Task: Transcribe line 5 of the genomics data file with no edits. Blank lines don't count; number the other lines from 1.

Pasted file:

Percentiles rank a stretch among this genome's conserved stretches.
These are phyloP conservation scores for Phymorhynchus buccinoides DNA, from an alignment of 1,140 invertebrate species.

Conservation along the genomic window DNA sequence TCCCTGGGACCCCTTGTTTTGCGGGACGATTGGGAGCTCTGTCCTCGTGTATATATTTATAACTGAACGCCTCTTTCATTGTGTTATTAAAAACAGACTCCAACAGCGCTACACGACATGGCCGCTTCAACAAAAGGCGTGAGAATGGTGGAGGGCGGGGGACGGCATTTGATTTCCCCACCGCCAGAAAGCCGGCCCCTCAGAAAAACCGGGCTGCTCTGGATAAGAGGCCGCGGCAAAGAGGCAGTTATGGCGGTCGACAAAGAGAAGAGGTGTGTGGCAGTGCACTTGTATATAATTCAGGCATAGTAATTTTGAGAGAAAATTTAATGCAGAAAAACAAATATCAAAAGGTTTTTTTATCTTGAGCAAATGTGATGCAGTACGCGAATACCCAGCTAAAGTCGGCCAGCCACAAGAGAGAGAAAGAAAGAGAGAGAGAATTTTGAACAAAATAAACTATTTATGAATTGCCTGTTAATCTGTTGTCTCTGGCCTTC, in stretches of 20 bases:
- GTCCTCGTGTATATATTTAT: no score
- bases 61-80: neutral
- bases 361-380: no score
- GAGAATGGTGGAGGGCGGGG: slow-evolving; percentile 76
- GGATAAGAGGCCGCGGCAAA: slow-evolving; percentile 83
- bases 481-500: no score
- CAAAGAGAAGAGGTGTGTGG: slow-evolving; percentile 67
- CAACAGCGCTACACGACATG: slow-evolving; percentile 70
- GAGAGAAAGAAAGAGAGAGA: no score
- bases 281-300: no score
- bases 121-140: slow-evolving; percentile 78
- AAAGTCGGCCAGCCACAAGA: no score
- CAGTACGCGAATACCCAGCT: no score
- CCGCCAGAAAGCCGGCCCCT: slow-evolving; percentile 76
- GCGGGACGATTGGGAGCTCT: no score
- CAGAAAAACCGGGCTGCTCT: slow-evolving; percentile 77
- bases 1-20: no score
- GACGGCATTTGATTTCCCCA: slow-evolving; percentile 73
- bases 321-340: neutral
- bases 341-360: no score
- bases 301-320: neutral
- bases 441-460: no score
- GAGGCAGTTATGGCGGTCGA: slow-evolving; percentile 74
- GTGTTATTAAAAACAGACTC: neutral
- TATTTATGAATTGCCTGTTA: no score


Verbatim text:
- bases 61-80: neutral